The BABIP on flyballs is much lower than on line drives or grounders.  I never understood the obsession with ground ball pitchers.  They're usually not strikeout pitchers, and most of the best pitchers of all time are power pitchers who can work up in the zone and aren't obsessed with grounders.  Clemens, Randy Johnson, Carlton, Koufax, Walter Johnson, Grove, Ryan... they all had a big fastball they'd blow by hitters at the letters.

Also, ground ball pitchers usually have a higher rate of HR/FB, so they often don't allow fewer homers than flyball pitchers.  And it's only been fairly recently that we've had the combination of everyone uppercutting a super-juiced ball, and almost everyone having a park that's 365 or 370 to an alley.

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37 minutes ago, DrungoHazewood said:

The BABIP on flyballs is much lower than on line drives or grounders.  I never understood the obsession with ground ball pitchers.  They're usually not strikeout pitchers, and most of the best pitchers of all time are power pitchers who can work up in the zone and aren't obsessed with grounders.  Clemens, Randy Johnson, Carlton, Koufax, Walter Johnson, Grove, Ryan... they all had a big fastball they'd blow by hitters at the letters.

Also, ground ball pitchers usually have a higher rate of HR/FB, so they often don't allow fewer homers than flyball pitchers.  And it's only been fairly recently that we've had the combination of everyone uppercutting a super-juiced ball, and almost everyone having a park that's 365 or 370 to an alley.

image.thumb.png.24e7c5b930ae23287353b5e36f4cc321.png

So many things are not really new. 

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3 hours ago, DrungoHazewood said:

The BABIP on flyballs is much lower than on line drives or grounders.  I never understood the obsession with ground ball pitchers.  They're usually not strikeout pitchers, and most of the best pitchers of all time are power pitchers who can work up in the zone and aren't obsessed with grounders.  Clemens, Randy Johnson, Carlton, Koufax, Walter Johnson, Grove, Ryan... they all had a big fastball they'd blow by hitters at the letters.

Also, ground ball pitchers usually have a higher rate of HR/FB, so they often don't allow fewer homers than flyball pitchers.  And it's only been fairly recently that we've had the combination of everyone uppercutting a super-juiced ball, and almost everyone having a park that's 365 or 370 to an alley.

It might be a pipe dream for O's fans to want those kind of pitchers in my estimation. I could very well be blowing smoke at you but I don't know if you'll ever see guys that can strike out close to 250 in an O's uniform. I think there is a reason why Erik Bedard is the all time O's leader with 221. Not necessarily saying it can't happen but it would take getting a guy like the guys you listed but with more stamina. With the exception of Ryan(who only had one of his six 300 k seasons while playing his home games in the state of Texas) and Walter Johnson most of those guys pitched a good portion of their careers in climates that were cooler/dryer than in Baltimore. Which is one of the most hot/humid places professional baseball is played in North America. I think we don't get said power pitchers because the guys that have that potential flame out in late July in an O's uniform.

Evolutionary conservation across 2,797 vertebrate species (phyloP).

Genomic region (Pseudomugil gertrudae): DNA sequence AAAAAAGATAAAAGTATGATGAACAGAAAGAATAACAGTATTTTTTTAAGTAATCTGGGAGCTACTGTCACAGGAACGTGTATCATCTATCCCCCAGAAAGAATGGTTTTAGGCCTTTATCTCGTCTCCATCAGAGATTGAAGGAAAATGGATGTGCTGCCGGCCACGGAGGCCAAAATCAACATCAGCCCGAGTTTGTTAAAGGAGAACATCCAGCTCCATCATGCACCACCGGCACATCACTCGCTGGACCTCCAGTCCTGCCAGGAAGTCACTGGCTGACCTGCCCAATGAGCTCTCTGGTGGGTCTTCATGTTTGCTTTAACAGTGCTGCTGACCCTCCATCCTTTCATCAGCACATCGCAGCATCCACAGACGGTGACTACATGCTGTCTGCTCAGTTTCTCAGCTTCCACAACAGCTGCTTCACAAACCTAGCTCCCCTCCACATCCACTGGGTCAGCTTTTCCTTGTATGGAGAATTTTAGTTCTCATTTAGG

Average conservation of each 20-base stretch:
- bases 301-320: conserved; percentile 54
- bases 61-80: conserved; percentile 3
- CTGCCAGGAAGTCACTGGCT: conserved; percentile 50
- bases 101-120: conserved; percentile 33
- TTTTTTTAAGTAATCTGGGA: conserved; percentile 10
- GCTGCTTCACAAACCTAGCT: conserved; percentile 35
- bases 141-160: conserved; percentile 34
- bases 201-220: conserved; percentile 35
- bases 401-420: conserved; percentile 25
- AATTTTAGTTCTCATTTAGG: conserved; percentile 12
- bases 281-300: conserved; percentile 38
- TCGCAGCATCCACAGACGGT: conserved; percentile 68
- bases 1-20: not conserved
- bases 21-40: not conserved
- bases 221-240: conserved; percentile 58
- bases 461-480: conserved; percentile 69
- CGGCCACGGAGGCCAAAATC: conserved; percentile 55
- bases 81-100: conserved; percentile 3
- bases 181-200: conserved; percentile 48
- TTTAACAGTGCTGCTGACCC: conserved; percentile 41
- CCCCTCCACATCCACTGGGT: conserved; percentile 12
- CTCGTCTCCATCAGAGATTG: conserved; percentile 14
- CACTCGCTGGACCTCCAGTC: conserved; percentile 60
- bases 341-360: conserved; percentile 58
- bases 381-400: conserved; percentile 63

I'd love to be wrong about my assumption though. But I just don't think we'll ever see a great power pitcher don an O's uniform. No matter how good our scouting dept or ownership group is.

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3 minutes ago, OsEatAlEast said:

It might be a pipe dream for O's fans to want those kind of pitchers in my estimation. I could very well be blowing smoke at you but I don't know if you'll ever see guys that can strike out close to 250 in an O's uniform. I think there is a reason why Erik Bedard is the all time O's leader with 221. Not necessarily saying it can't happen but it would take getting a guy like the guys you listed but with more stamina. With the exception of Ryan(who only had one of his six 300 k seasons while playing his home games in the state of Texas) and Walter Johnson most of those guys pitched a good portion of their careers in climates that were cooler/dryer than in Baltimore. Which is one of the most hot/humid places professional baseball is played in North America. I think we don't get said power pitchers because the guys that have that potential flame out in late July in an O's uniform.

I'd love to be wrong about my assumption though. But I just don't think we'll ever see a great power pitcher don an O's uniform. No matter how good our scouting dept or ownership group is.

St Louis is hot and humid.  Bob Gibson did OK.

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1 hour ago, SteveA said:

St Louis is hot and humid.  Bob Gibson did OK.

There's also that Max Scherzer guy in Washington. But until I see a guy get 250 k's in an O's uniform I refuse to believe that it can happen.